Cataract Surgery in Chesapeake, VA
What are Cataracts?
A cataract is a clouding of the lens of the eye; cataract surgery is performed to improve vision by replacing the clouded lens with an artificial one. Cataracts affect millions of people in the United States each year. Most cataracts are the result of aging, though some form as a result of genetic factors, disease or injury. Cataract surgery is common, and considered safe and effective.
If you have cataracts and are interested in learning more about cataract surgery in Chesapeake VA and surrounding areas, call Southside Eye Care today to schedule an appointment.
Who is a Good Candidate for Surgery?
Cataracts caused by aging develop gradually, and patients may not notice the early vision changes they cause. It is only when their cataracts start interfering with vision that patients may become aware of them. An ophthalmologic examination will detect cataracts, and rule out other causes for vision issues, such as glaucoma or macular degeneration. Patients who become aware of visual difficulties related to cataracts usually experience, especially at night, clouded, blurred or dim vision.
What are the Benefits of Cataract Surgery?
Cataract surgery benefits are many, greatly enhancing the quality of life. They include the following:
- Improved quality of vision (sharper images, brighter colors)
- Less difficulty with routine tasks (particularly night driving)
- Decreased dependency on eyeglasses
- Greater independence, regardless of age or disability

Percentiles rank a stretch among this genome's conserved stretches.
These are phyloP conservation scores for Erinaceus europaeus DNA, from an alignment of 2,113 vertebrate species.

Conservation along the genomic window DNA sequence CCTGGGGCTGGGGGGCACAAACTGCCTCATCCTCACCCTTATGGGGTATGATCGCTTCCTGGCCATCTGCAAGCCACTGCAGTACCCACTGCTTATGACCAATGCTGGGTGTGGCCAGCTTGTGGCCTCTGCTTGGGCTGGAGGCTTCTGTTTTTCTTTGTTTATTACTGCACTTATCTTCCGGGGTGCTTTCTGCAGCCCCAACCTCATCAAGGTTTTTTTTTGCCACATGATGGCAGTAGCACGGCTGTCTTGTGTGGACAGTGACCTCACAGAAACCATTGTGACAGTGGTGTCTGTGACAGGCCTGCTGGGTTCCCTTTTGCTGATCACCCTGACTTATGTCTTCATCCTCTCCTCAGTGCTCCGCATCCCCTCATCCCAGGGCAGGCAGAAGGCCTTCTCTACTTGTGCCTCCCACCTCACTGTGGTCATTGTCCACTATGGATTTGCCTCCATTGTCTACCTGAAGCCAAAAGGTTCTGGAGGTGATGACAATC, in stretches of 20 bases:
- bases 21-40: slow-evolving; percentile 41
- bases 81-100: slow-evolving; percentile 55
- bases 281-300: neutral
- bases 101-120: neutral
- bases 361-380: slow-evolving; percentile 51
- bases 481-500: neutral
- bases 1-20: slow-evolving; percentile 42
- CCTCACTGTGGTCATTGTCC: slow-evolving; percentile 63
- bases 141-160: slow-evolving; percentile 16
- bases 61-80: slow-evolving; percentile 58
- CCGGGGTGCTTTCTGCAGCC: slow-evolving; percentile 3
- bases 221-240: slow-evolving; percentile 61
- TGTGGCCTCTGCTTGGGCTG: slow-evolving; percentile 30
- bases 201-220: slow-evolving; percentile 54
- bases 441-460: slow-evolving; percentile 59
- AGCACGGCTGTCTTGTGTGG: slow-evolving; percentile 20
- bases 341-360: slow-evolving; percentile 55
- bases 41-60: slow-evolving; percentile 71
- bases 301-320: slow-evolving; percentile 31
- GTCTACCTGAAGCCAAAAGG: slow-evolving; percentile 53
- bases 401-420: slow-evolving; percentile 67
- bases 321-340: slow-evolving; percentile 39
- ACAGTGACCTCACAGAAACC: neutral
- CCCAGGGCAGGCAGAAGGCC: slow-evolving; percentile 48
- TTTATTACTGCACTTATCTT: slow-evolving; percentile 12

- Greater safety
Research indicates that the improved vision provided by cataract surgery reduces the risk of falls, making exercise, sports and hobbies safer. This, combined with the improved ability to read, recognize faces, and perform everyday activities with greater ease, results in improved physical health, increased sociability and longer life expectancy.
How is Cataract Surgery Performed?
After the pupil is dilated, and the area in and around the eye is numbed with anesthesia, a tiny incision is made to insert an ultrasonic probe. The probe emulsifies (breaks up) the cloudy lens into tiny pieces that are then suctioned out of the eye. Once the cloudy lens has been removed, an artificial lens is implanted.
The new lens, known as an intraocular lens (IOL), is often inserted through the original incision. Some varieties of IOLs serve multiple purposes, such as blocking ultraviolet light or working as bifocals. Depending on the type of IOL used, sutures may or may not be needed.
Surgery is usually performed on an outpatient basis in a doctor’s office, takes only 20 to 30 minutes, and is relatively painless. A very high percentage of patients demonstrates improved vision after the procedure.
Frequently Asked Questions
How is a Cataract Removed?
Cataract surgery is the most frequently performed surgery in the United States, with over 3 million procedures every year. A small incision is made in the front surface of the eye with a scalpel or laser. A circular hole is cut in the anterior capsule, the thin membrane that encloses the eye’s natural lens. The cataract-clouded lens is then broken up with ultrasound energy and the pieces are vacuumed away. One the entire lens is removed, it is replaced with an artificial replacement lens, called an intraocular lens (IOL).
When is Surgery Needed?
Cataracts can cause blurry vision, and increase the glare from lights. In their early stages, cataracts usually are not troublesome but, as they thicken, surgery to remove them may be required. Typically, surgery is needed because cataracts are interfering with everyday activities, or the treatment of another eye problem.